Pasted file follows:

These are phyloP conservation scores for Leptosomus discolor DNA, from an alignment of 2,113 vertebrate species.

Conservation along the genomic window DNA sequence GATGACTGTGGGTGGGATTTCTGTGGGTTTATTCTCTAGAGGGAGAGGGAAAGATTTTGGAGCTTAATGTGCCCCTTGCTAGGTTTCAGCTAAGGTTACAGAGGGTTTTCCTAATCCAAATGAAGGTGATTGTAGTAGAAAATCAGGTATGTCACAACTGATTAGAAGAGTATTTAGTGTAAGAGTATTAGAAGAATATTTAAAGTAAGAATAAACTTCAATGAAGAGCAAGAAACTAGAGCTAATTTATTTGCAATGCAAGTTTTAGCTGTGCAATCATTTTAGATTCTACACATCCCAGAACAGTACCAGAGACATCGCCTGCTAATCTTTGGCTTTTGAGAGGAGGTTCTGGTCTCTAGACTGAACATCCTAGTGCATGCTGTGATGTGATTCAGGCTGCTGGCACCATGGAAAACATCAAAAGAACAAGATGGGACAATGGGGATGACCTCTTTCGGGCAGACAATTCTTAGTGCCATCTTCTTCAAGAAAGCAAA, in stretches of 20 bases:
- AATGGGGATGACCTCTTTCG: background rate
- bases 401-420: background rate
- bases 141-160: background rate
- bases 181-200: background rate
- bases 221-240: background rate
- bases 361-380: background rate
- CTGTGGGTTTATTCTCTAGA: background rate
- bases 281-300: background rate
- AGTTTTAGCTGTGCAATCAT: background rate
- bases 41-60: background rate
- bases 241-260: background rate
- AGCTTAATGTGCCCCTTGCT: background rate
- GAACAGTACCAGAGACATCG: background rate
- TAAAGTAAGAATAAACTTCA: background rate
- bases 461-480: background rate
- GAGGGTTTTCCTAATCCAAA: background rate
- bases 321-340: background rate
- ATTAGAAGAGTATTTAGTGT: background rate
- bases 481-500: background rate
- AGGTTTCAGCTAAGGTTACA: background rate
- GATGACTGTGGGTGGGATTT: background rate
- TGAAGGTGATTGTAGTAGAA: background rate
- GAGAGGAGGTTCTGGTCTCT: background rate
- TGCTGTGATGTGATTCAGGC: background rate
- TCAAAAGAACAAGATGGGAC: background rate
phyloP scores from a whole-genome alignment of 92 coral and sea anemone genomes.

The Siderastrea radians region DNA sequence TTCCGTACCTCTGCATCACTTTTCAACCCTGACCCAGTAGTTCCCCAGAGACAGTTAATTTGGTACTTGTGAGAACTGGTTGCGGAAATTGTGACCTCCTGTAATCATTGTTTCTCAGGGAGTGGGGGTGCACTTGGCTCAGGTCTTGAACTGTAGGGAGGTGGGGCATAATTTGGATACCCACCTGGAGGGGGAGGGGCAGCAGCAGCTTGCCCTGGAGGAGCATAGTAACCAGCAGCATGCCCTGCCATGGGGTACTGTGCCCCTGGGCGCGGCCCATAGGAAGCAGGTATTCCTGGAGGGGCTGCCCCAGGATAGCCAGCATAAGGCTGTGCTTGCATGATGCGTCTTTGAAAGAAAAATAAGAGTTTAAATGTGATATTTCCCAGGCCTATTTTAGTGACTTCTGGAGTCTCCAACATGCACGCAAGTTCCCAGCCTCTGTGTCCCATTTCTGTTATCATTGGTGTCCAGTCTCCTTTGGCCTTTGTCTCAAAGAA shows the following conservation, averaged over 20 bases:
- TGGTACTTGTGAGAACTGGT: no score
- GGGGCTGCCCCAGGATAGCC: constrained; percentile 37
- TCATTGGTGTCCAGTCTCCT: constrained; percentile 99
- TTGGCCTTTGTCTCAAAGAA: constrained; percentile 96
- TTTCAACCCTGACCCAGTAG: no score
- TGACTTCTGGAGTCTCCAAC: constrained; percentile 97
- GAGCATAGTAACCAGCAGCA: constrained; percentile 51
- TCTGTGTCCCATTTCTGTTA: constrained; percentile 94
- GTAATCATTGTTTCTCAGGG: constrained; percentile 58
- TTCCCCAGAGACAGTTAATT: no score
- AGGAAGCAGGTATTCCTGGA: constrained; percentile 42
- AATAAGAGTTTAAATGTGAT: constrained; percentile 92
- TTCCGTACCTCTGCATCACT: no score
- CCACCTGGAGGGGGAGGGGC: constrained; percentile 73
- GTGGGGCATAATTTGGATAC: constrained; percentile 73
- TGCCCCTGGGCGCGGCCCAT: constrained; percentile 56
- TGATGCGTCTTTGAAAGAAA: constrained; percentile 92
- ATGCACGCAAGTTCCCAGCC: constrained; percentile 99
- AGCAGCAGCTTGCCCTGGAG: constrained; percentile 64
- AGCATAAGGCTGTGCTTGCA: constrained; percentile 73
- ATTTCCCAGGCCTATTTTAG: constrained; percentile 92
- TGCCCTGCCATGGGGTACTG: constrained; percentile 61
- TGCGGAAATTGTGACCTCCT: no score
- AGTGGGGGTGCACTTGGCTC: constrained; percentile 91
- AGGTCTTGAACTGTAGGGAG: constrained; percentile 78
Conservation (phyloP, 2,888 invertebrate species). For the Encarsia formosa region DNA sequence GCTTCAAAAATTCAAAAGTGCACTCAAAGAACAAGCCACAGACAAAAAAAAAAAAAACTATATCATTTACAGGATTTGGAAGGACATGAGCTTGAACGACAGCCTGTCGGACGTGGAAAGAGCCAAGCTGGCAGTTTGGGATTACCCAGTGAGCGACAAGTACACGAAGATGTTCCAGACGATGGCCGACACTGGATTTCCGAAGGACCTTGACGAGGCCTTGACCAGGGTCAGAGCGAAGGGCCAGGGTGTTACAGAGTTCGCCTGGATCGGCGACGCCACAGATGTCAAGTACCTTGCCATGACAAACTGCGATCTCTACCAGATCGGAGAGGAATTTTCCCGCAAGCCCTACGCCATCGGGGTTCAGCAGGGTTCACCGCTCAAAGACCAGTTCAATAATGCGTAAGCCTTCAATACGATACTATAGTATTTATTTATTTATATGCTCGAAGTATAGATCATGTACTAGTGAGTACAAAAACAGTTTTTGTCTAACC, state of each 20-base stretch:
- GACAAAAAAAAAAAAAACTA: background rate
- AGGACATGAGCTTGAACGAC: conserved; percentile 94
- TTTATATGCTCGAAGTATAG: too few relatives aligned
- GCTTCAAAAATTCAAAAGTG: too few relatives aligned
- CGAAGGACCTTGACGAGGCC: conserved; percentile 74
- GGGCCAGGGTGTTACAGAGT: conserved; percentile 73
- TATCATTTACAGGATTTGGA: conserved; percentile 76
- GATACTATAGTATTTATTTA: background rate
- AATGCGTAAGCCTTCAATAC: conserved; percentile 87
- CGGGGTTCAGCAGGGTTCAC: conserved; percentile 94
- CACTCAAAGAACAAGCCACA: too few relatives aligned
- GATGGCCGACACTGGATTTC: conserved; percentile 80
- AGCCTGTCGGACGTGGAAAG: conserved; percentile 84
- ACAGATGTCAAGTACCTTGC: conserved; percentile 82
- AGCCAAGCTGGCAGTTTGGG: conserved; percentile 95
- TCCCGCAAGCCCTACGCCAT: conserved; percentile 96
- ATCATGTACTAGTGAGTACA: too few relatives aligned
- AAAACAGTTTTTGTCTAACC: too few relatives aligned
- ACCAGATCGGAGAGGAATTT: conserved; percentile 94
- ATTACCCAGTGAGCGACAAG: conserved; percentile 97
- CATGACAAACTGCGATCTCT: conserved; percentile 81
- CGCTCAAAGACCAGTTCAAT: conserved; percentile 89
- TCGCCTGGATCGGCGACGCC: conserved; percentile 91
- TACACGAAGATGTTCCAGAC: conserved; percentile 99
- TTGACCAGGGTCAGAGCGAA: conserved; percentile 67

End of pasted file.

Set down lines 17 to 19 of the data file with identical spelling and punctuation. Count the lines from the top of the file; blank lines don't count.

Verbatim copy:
- bases 461-480: background rate
- GAGGGTTTTCCTAATCCAAA: background rate
- bases 321-340: background rate